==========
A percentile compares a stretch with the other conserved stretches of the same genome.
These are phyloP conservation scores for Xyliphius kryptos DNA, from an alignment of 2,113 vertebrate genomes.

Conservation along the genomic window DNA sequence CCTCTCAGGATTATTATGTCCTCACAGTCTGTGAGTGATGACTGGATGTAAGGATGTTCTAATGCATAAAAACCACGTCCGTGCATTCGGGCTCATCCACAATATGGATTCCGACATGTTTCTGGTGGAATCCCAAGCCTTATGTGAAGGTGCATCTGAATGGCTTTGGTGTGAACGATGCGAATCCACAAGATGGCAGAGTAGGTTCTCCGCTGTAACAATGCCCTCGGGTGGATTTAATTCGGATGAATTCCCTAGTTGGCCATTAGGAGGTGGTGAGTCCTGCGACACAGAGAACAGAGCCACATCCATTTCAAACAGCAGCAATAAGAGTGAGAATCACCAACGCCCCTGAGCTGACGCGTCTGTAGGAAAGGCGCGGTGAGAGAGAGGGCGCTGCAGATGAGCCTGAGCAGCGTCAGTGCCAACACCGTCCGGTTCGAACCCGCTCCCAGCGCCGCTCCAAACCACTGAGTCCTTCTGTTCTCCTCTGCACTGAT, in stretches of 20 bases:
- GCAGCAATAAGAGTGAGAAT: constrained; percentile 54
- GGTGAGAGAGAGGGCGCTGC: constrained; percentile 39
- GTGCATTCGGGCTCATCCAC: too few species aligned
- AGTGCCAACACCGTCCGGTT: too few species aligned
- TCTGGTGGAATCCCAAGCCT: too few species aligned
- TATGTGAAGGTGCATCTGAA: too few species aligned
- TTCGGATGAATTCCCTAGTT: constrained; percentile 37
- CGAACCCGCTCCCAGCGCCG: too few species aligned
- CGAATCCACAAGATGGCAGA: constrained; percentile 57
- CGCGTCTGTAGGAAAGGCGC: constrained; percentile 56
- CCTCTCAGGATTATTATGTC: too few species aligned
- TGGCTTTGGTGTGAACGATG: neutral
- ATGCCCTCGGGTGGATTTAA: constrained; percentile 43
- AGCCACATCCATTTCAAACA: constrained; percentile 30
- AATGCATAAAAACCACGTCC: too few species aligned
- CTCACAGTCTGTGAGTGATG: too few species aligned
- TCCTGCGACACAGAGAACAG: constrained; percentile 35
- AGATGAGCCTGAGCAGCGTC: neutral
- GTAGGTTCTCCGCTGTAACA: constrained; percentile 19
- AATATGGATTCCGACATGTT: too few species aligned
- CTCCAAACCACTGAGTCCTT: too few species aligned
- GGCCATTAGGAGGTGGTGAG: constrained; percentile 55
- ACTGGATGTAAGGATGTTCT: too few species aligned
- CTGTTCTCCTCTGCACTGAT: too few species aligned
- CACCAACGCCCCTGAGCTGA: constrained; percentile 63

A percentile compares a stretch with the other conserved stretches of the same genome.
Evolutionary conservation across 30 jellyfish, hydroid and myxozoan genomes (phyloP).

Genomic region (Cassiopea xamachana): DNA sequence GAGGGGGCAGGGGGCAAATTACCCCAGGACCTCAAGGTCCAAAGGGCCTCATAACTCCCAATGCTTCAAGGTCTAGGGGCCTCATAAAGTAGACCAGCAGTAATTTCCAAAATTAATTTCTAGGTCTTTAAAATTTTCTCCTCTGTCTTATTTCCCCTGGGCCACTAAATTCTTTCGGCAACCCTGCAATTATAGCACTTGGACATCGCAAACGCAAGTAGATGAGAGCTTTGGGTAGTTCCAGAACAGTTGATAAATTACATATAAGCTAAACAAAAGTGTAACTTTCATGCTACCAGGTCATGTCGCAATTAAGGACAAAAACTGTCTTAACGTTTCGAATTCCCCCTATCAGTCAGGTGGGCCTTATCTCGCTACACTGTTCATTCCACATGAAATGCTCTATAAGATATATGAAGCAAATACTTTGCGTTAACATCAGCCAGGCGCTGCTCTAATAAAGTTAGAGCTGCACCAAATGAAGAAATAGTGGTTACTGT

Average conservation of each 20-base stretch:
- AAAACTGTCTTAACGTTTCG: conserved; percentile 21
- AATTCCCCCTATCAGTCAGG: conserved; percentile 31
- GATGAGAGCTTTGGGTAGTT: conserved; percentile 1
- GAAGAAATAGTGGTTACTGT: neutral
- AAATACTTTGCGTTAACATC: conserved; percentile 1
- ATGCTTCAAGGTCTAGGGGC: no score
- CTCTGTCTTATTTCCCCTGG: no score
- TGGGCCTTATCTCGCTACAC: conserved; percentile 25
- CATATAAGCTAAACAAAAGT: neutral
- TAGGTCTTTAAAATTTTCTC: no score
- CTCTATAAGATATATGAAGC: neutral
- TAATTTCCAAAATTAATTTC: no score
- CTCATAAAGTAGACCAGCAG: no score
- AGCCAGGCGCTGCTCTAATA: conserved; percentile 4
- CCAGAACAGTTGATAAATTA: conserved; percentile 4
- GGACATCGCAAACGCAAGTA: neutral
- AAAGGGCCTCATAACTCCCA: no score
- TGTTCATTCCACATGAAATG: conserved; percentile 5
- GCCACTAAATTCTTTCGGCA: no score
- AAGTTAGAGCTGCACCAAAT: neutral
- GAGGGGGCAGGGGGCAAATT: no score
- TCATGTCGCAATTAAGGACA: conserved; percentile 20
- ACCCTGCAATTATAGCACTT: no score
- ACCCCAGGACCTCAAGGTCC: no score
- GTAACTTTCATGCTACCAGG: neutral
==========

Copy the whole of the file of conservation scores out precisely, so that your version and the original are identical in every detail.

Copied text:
A percentile compares a stretch with the other conserved stretches of the same genome.
These are phyloP conservation scores for Xyliphius kryptos DNA, from an alignment of 2,113 vertebrate genomes.

Conservation along the genomic window DNA sequence CCTCTCAGGATTATTATGTCCTCACAGTCTGTGAGTGATGACTGGATGTAAGGATGTTCTAATGCATAAAAACCACGTCCGTGCATTCGGGCTCATCCACAATATGGATTCCGACATGTTTCTGGTGGAATCCCAAGCCTTATGTGAAGGTGCATCTGAATGGCTTTGGTGTGAACGATGCGAATCCACAAGATGGCAGAGTAGGTTCTCCGCTGTAACAATGCCCTCGGGTGGATTTAATTCGGATGAATTCCCTAGTTGGCCATTAGGAGGTGGTGAGTCCTGCGACACAGAGAACAGAGCCACATCCATTTCAAACAGCAGCAATAAGAGTGAGAATCACCAACGCCCCTGAGCTGACGCGTCTGTAGGAAAGGCGCGGTGAGAGAGAGGGCGCTGCAGATGAGCCTGAGCAGCGTCAGTGCCAACACCGTCCGGTTCGAACCCGCTCCCAGCGCCGCTCCAAACCACTGAGTCCTTCTGTTCTCCTCTGCACTGAT, in stretches of 20 bases:
- GCAGCAATAAGAGTGAGAAT: constrained; percentile 54
- GGTGAGAGAGAGGGCGCTGC: constrained; percentile 39
- GTGCATTCGGGCTCATCCAC: too few species aligned
- AGTGCCAACACCGTCCGGTT: too few species aligned
- TCTGGTGGAATCCCAAGCCT: too few species aligned
- TATGTGAAGGTGCATCTGAA: too few species aligned
- TTCGGATGAATTCCCTAGTT: constrained; percentile 37
- CGAACCCGCTCCCAGCGCCG: too few species aligned
- CGAATCCACAAGATGGCAGA: constrained; percentile 57
- CGCGTCTGTAGGAAAGGCGC: constrained; percentile 56
- CCTCTCAGGATTATTATGTC: too few species aligned
- TGGCTTTGGTGTGAACGATG: neutral
- ATGCCCTCGGGTGGATTTAA: constrained; percentile 43
- AGCCACATCCATTTCAAACA: constrained; percentile 30
- AATGCATAAAAACCACGTCC: too few species aligned
- CTCACAGTCTGTGAGTGATG: too few species aligned
- TCCTGCGACACAGAGAACAG: constrained; percentile 35
- AGATGAGCCTGAGCAGCGTC: neutral
- GTAGGTTCTCCGCTGTAACA: constrained; percentile 19
- AATATGGATTCCGACATGTT: too few species aligned
- CTCCAAACCACTGAGTCCTT: too few species aligned
- GGCCATTAGGAGGTGGTGAG: constrained; percentile 55
- ACTGGATGTAAGGATGTTCT: too few species aligned
- CTGTTCTCCTCTGCACTGAT: too few species aligned
- CACCAACGCCCCTGAGCTGA: constrained; percentile 63

A percentile compares a stretch with the other conserved stretches of the same genome.
Evolutionary conservation across 30 jellyfish, hydroid and myxozoan genomes (phyloP).

Genomic region (Cassiopea xamachana): DNA sequence GAGGGGGCAGGGGGCAAATTACCCCAGGACCTCAAGGTCCAAAGGGCCTCATAACTCCCAATGCTTCAAGGTCTAGGGGCCTCATAAAGTAGACCAGCAGTAATTTCCAAAATTAATTTCTAGGTCTTTAAAATTTTCTCCTCTGTCTTATTTCCCCTGGGCCACTAAATTCTTTCGGCAACCCTGCAATTATAGCACTTGGACATCGCAAACGCAAGTAGATGAGAGCTTTGGGTAGTTCCAGAACAGTTGATAAATTACATATAAGCTAAACAAAAGTGTAACTTTCATGCTACCAGGTCATGTCGCAATTAAGGACAAAAACTGTCTTAACGTTTCGAATTCCCCCTATCAGTCAGGTGGGCCTTATCTCGCTACACTGTTCATTCCACATGAAATGCTCTATAAGATATATGAAGCAAATACTTTGCGTTAACATCAGCCAGGCGCTGCTCTAATAAAGTTAGAGCTGCACCAAATGAAGAAATAGTGGTTACTGT

Average conservation of each 20-base stretch:
- AAAACTGTCTTAACGTTTCG: conserved; percentile 21
- AATTCCCCCTATCAGTCAGG: conserved; percentile 31
- GATGAGAGCTTTGGGTAGTT: conserved; percentile 1
- GAAGAAATAGTGGTTACTGT: neutral
- AAATACTTTGCGTTAACATC: conserved; percentile 1
- ATGCTTCAAGGTCTAGGGGC: no score
- CTCTGTCTTATTTCCCCTGG: no score
- TGGGCCTTATCTCGCTACAC: conserved; percentile 25
- CATATAAGCTAAACAAAAGT: neutral
- TAGGTCTTTAAAATTTTCTC: no score
- CTCTATAAGATATATGAAGC: neutral
- TAATTTCCAAAATTAATTTC: no score
- CTCATAAAGTAGACCAGCAG: no score
- AGCCAGGCGCTGCTCTAATA: conserved; percentile 4
- CCAGAACAGTTGATAAATTA: conserved; percentile 4
- GGACATCGCAAACGCAAGTA: neutral
- AAAGGGCCTCATAACTCCCA: no score
- TGTTCATTCCACATGAAATG: conserved; percentile 5
- GCCACTAAATTCTTTCGGCA: no score
- AAGTTAGAGCTGCACCAAAT: neutral
- GAGGGGGCAGGGGGCAAATT: no score
- TCATGTCGCAATTAAGGACA: conserved; percentile 20
- ACCCTGCAATTATAGCACTT: no score
- ACCCCAGGACCTCAAGGTCC: no score
- GTAACTTTCATGCTACCAGG: neutral